And now you've got me thinking, so I'm off to pursue that idea... .Thanks!
Peace on Earth will mean the end of civilisation as we know it.
Thursday, 3rd August, 2006, 04:17 PM #7
Lama (Lvl 13)
I dont cap, the campaign goes on as long as there are good adventures to be had. Sometimes we opt for fast or slow advancement as the setting warrants. Our ravenloft game of 3 years got to the mighty level of 7 or so. Our Al-Quadim game went to 17ish. My current oathbound game is set to continue to 25+ to free the grey stranger. For me, the sweet spot varies by what kind of game we want.
Playing with arcana evolved rules has helped keep the casters from getting grotesquely out of bounds. Ditching raise dead, and implementing a luck score that goes down each time you would ordinarily die keeps things a bit more playusible as well.
Thursday, 3rd August, 2006, 04:23 PM #8
Cutpurse (Lvl 5)
Originally Posted by Wulf Ratbane
If you combine that with a low number of magic items for the non-spellcasters, you might not weaken the spellcasters too much, especially for the next few levels.
Of course you could also go the brute force route and ban/weaken the most anoying spells.
One thing that you did not mention that also bothers me once you pass 10th is how long it takes to resolve a fighter's combat round, rolling at least 3 attack rolls etc. Full attacks get to be a pain in the neck at some point.
Thursday, 3rd August, 2006, 04:25 PM #9
Waghalter (Lvl 7)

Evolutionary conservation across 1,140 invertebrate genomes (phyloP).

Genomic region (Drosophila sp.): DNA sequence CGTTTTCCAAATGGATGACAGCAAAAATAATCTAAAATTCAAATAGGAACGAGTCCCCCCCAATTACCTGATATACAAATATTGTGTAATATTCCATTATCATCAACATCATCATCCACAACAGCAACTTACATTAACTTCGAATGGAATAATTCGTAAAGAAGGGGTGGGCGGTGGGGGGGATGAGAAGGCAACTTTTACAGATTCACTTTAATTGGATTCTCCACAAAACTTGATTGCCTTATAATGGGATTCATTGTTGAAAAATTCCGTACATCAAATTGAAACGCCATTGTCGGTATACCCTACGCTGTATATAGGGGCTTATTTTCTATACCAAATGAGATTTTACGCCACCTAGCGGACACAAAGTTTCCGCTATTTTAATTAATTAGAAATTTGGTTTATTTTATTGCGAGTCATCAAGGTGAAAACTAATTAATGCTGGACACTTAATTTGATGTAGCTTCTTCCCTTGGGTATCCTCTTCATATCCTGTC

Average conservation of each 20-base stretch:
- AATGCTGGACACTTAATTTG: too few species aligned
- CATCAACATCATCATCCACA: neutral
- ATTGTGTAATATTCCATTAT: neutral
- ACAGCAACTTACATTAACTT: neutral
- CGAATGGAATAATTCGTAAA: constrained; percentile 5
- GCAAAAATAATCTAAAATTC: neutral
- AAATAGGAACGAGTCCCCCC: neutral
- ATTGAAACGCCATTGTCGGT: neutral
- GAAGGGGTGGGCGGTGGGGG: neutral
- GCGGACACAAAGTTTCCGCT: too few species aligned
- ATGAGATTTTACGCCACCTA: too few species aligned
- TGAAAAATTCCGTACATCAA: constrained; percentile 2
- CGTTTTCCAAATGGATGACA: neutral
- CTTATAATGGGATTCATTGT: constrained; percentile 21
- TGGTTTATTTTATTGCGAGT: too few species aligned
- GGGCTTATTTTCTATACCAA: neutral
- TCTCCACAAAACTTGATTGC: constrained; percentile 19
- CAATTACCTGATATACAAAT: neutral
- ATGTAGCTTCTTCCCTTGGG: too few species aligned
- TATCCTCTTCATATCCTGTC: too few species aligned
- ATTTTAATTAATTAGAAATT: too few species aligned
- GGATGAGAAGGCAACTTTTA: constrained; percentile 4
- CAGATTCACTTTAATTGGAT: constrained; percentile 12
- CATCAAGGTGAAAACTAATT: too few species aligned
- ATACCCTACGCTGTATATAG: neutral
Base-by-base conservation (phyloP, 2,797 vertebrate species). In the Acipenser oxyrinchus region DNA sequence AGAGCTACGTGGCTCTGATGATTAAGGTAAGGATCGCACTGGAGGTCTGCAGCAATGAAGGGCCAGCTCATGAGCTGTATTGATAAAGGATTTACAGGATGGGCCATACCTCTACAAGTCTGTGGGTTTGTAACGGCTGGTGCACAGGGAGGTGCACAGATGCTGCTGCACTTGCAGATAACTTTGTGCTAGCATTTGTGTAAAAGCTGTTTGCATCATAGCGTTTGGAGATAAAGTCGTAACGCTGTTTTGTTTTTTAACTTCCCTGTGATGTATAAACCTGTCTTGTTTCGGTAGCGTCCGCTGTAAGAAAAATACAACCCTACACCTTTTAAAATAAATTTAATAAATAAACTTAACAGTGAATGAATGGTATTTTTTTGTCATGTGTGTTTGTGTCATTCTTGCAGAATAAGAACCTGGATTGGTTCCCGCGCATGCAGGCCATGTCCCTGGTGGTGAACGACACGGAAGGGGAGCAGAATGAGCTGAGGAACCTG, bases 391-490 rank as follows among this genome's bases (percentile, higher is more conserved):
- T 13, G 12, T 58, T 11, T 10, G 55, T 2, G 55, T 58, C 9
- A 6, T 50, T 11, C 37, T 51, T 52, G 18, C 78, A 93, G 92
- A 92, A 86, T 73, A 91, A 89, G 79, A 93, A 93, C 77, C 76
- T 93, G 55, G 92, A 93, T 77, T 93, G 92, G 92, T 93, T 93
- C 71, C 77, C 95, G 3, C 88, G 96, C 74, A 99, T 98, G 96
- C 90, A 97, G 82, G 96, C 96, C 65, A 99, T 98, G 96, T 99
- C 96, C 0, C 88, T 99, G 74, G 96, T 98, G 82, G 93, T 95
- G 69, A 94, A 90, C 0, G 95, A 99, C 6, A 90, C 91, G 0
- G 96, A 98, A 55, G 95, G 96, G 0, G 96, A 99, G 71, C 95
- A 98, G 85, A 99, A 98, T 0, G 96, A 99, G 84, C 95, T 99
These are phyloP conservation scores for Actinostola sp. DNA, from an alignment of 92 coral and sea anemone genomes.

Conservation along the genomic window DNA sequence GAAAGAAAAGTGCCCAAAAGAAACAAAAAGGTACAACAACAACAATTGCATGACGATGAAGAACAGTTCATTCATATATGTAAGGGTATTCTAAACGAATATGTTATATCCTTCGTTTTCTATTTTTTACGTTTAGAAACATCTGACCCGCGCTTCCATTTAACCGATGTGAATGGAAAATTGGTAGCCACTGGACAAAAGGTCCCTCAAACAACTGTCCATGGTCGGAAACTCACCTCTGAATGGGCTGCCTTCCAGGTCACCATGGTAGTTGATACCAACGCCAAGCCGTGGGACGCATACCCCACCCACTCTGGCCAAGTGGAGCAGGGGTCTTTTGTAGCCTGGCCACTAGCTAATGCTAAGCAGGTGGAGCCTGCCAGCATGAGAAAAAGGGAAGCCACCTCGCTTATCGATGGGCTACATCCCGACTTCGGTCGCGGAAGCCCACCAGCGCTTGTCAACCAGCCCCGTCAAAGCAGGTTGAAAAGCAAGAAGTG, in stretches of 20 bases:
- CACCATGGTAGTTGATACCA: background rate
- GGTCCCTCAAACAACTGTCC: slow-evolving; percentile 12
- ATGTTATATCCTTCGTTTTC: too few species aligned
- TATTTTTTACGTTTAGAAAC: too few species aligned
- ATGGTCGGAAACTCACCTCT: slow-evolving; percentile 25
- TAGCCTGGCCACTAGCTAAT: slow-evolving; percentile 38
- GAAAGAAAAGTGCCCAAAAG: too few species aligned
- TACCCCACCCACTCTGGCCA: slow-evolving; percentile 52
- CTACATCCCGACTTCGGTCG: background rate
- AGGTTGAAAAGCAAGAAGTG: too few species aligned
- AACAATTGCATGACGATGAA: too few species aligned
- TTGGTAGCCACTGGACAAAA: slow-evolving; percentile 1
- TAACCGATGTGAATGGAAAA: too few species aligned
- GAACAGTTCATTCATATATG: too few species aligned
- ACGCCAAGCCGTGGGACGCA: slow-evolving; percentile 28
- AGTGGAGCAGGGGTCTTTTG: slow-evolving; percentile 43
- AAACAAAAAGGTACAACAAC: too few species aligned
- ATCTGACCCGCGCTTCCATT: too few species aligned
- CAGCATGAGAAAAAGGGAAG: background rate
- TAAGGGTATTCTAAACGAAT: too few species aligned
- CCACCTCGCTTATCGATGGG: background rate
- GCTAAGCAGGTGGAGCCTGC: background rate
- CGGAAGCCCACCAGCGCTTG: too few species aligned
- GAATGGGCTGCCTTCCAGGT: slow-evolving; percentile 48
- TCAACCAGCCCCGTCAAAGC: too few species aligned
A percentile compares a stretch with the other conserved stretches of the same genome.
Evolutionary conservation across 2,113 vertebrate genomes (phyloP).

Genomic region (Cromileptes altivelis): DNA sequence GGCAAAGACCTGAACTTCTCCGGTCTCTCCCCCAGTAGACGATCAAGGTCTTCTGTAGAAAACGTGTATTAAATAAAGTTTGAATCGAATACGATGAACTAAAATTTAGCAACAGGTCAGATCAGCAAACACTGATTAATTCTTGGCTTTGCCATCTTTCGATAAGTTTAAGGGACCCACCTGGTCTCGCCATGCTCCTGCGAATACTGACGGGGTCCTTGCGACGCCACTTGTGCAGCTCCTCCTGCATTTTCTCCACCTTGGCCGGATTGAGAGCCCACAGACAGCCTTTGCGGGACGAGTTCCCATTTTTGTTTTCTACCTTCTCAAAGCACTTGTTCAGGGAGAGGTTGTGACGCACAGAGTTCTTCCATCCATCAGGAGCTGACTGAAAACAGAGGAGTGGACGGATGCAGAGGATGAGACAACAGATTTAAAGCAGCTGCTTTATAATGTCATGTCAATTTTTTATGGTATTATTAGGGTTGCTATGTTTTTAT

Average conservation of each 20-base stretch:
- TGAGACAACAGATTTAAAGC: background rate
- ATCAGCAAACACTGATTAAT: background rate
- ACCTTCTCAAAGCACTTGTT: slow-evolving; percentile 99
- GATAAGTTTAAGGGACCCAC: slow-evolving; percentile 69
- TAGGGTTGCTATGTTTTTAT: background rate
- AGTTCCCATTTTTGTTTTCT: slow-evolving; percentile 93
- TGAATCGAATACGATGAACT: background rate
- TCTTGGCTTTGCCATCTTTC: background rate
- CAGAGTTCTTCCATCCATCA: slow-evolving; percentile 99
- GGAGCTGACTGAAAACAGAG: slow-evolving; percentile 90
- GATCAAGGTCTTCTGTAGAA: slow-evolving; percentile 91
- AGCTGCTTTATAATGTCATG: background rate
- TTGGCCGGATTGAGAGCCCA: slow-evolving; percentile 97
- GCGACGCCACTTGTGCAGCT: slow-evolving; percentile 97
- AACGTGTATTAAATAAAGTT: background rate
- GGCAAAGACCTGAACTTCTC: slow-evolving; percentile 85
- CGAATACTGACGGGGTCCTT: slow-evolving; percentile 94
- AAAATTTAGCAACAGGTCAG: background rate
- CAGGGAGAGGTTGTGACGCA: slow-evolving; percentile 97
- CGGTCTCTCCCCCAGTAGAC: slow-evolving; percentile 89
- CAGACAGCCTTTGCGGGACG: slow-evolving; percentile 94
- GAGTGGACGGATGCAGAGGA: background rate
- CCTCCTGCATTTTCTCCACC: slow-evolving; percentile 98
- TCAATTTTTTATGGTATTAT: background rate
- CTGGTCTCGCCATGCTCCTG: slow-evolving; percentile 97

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ø Block GlassJaw
Wulf captured the major points of our conversation but I wanted to highlight my interest on this issue.
If you take a look at the essence of the "challenge" in D&D, it basically boils down to bigger numbers. The players get bigger mods so the "challenges" have to as well and vice versa.
But if the increase in challenge is a linear progression throughout the lifetime of the characters and/or campaign, i.e., the "challenge" is the same regardless of the level of the characters, why is there a need to make the numbers so cumbersomely high?
I define the "sweet spot" as the point in which the DM can challenge the party with a wide range of encounters and the PC's have the resources needed to overcome those challenges. The sweet spot is also the point at which these encounters and challenges can be resolved in a timely and efficient manner so as to keep the game moving and to maintain the story.
At the early levels (1-3ish), the characters are relatively fragile. The options a DM has is more limited as these levels because a single encounter can destroy an entire party.
At the higher levels, the DM may have a wide range of encounters in which to challenge the party but the nature of the challenges changes. In high-level play, the numbers are much larger overall so the game plays slower. Also, with spells that Wulf mentioned, it becomes more difficult to preserve story elements or even maintain certain plots. For example, just read the outlines of the three Adventure Paths. They all invariably end up with the characters plane-hopping and teleporting as story arcs.